"I don't think anyone is complaining about how much he's on base," Yankees manager Joe Girardi said. "Sometimes you look at his batting average and you think that he's really struggling and maybe not helping the team, but you look at how much he's been on base, and he's helping us."
Maybe it's rubbing off on Johnson's teammates. The Yankees entered Wednesday leading the Majors with 71 walks and one walk per 7.25 plate appearances, having seen 2,070 pitches through 13 games -- an average of 159.23 per game.
Still, Yankees hitting coach Kevin Long has mentioned to Johnson that he needs to be more aggressive in hitters' counts. Johnson entered play Wednesday hitless in his past 12 at-bats and went 3-for-16 on the club's recent homestand.
Cano's patience pleases Yankees
OAKLAND -- If it seemed like Robinson Cano got a lot of face time during Tuesday's Yankees telecast, that wasn't by accident. The second baseman spent a lot of extra time at the plate, seeing 31 pitches in the span of five at-bats.
Yankees manager Joe Girardi not only volunteered that statistic a day later, but he marveled at it. Cano tied a career high with three walks and also struck out a pair of times, leading Athletics pitchers to put in a little extra work against him.
"It is impressive," Girardi said. "We've talked about this young man. We think he's maturing and he has a better idea of what he needs to do and how to work pitchers -- what to look for in certain at-bats and situations, and knowing if a pitcher is trying to make you chase. I think he's growing up."
Girardi noted that the stat probably isn't something that could have been said about Cano two or three seasons ago, and Cano acknowledged that might be true. He believes he is seeing better pitches now.
"It's not difficult," Cano said. "I'm a free swinger, but it's not hard. The good thing is that I started in Spring Training. I've been hitting the ball better. I'm just taking pitches, seeing what I want, and if it's not what I want I'll take the walk."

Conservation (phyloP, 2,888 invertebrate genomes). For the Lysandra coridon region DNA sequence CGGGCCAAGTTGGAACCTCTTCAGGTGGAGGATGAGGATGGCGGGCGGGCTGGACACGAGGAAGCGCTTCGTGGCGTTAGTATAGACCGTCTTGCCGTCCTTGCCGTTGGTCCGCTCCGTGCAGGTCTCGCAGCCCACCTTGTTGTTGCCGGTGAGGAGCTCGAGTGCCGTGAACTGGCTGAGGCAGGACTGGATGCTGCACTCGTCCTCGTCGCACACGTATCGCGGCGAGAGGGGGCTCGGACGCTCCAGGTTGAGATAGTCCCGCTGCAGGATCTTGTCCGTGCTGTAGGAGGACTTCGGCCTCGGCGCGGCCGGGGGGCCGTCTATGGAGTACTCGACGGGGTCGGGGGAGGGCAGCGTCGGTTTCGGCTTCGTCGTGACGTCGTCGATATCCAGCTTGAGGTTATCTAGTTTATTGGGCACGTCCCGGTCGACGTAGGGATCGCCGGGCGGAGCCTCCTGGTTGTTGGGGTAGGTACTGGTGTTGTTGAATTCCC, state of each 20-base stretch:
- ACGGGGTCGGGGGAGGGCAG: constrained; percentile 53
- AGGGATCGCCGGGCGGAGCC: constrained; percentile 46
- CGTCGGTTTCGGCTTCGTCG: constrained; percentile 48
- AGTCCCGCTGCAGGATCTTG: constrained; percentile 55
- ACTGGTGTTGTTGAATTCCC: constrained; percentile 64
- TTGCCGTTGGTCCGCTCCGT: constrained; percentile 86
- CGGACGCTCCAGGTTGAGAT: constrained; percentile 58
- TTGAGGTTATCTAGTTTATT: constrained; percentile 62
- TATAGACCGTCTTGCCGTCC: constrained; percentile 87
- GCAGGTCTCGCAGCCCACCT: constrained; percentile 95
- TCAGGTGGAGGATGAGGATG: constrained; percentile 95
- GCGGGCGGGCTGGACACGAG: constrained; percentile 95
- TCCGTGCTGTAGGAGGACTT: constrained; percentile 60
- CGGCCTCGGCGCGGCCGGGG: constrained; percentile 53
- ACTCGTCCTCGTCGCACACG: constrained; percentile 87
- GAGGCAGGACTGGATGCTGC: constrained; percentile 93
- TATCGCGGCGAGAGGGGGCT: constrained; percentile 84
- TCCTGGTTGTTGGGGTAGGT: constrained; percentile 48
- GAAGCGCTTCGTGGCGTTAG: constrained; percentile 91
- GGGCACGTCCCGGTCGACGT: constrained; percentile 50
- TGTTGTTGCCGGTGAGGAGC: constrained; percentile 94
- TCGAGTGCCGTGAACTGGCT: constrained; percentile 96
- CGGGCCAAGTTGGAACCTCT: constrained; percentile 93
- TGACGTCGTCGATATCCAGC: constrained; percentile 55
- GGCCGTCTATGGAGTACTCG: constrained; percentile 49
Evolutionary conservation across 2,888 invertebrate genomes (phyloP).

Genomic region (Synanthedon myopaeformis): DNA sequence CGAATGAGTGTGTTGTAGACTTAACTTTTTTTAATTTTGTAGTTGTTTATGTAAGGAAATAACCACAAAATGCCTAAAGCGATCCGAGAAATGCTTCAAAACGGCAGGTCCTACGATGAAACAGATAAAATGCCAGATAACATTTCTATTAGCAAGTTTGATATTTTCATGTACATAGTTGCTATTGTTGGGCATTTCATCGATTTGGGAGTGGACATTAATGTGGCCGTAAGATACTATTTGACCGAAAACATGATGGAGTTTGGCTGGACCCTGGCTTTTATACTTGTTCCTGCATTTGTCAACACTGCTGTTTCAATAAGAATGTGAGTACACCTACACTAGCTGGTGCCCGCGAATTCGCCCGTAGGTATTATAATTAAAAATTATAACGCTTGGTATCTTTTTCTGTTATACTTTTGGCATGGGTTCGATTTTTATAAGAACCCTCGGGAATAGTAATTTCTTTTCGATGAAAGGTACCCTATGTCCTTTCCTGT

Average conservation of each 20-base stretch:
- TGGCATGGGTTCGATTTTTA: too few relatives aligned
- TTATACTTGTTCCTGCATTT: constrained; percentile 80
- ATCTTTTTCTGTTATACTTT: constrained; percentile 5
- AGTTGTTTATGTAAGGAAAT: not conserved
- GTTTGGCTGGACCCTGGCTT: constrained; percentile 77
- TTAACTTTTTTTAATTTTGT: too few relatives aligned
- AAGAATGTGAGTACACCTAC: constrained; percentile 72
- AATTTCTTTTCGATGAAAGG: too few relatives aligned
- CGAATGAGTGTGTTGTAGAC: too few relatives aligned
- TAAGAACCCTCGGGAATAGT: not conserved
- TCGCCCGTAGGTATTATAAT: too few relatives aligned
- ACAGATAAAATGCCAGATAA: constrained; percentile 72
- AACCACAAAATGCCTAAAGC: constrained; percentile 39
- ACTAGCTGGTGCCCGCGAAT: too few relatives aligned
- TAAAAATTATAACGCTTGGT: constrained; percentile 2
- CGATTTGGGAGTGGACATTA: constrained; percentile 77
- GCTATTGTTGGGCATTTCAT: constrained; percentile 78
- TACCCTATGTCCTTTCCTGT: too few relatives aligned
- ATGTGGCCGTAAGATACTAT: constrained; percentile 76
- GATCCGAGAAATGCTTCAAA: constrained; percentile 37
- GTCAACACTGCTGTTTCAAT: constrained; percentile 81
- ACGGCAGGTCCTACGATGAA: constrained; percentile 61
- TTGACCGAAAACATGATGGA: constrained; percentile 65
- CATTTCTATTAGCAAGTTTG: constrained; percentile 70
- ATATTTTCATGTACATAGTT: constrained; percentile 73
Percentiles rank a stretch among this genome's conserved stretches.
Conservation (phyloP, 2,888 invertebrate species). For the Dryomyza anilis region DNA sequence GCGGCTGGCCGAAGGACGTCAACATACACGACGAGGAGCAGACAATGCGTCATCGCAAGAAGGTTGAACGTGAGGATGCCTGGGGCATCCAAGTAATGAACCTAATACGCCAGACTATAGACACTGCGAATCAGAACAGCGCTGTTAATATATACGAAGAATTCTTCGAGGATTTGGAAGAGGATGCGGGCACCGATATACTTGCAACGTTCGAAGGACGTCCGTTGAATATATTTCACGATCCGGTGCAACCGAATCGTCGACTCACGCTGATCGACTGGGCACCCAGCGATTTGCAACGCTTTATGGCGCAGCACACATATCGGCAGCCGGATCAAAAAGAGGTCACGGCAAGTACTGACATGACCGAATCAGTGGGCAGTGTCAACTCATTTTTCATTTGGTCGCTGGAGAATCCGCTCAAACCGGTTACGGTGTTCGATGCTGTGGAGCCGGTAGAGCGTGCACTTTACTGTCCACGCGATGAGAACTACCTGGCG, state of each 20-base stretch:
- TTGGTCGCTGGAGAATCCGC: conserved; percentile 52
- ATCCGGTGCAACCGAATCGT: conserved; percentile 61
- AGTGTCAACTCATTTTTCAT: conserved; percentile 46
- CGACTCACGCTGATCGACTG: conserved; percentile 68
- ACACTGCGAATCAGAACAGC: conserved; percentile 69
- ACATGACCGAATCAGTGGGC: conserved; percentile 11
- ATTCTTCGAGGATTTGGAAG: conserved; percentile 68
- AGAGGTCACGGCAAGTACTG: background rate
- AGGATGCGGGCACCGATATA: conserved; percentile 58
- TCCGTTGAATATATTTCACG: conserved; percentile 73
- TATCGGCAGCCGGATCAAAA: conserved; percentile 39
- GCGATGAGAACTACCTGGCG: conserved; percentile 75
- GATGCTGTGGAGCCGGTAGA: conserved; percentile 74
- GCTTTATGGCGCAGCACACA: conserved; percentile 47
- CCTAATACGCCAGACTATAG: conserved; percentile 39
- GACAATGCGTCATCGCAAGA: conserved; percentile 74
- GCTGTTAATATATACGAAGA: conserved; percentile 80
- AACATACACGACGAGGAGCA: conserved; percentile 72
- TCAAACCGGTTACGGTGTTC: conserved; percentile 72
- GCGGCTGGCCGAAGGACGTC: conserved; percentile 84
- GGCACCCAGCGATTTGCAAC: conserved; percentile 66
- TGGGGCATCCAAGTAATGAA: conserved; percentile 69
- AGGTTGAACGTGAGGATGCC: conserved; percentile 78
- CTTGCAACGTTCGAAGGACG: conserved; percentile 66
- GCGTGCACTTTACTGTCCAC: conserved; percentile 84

Cano worked extensively with hitting coach Kevin Long this spring, stressing plate selection, and Alex Rodriguez is also in his ear quite a bit. On the bench, Cano is also trying to steal a page from the Yankees' most patient observer.
"I watch Nick Johnson a lot," Cano said. "He doesn't chase pitches. It's got to be whatever he wants, and if it's not what he wants, he doesn't swing. That's why he's so successful. That's the kind of guy I take a little bit from."
Cashman delivers ring to Nady
OAKLAND -- One day after the Yankees brought 2009 World Series rings across the country for Athletics pitchers Chad Gaudin and Edwar Ramirez, general manager Brian Cashman crossed from the Bronx to Queens to hand off another.
Cubs outfielder Xavier Nady received an unexpected surprise at Citi Field when Cashman delivered the glittering prize to the former Yankee before Chicago's game against the New York Mets. Nady told The Associated Press that he thought the ring was "gorgeous."
The Yankees' starting right fielder on Opening Day last season, Nady played just seven games for New York all year, going on the disabled list in April with a right elbow injury that eventually required Tommy John surgery.
Randy Winn logged his second start with the Yankees on Wednesday, filling in for Nick Swisher, who received a scheduled day off. ... Brett Gardner started Tuesday against left-hander Gio Gonzalez and might start again on Thursday against left-hander Dallas Braden. ... Over the Yankees' current five-game winning streak entering play Wednesday, they had held opponents to three runs or fewer in each game, outscoring opponents, 30-11. ... Derek Jeter needs two doubles to tie Don Mattingly (442) for second place on the franchise's all-time list. Mariano Rivera needs two strikeouts to tie Roger Clemens (1,014) for 10th place in franchise history.
Bryan Hoch is a reporter for MLB.com. This story was not subject to the approval of Major League Baseball or its clubs.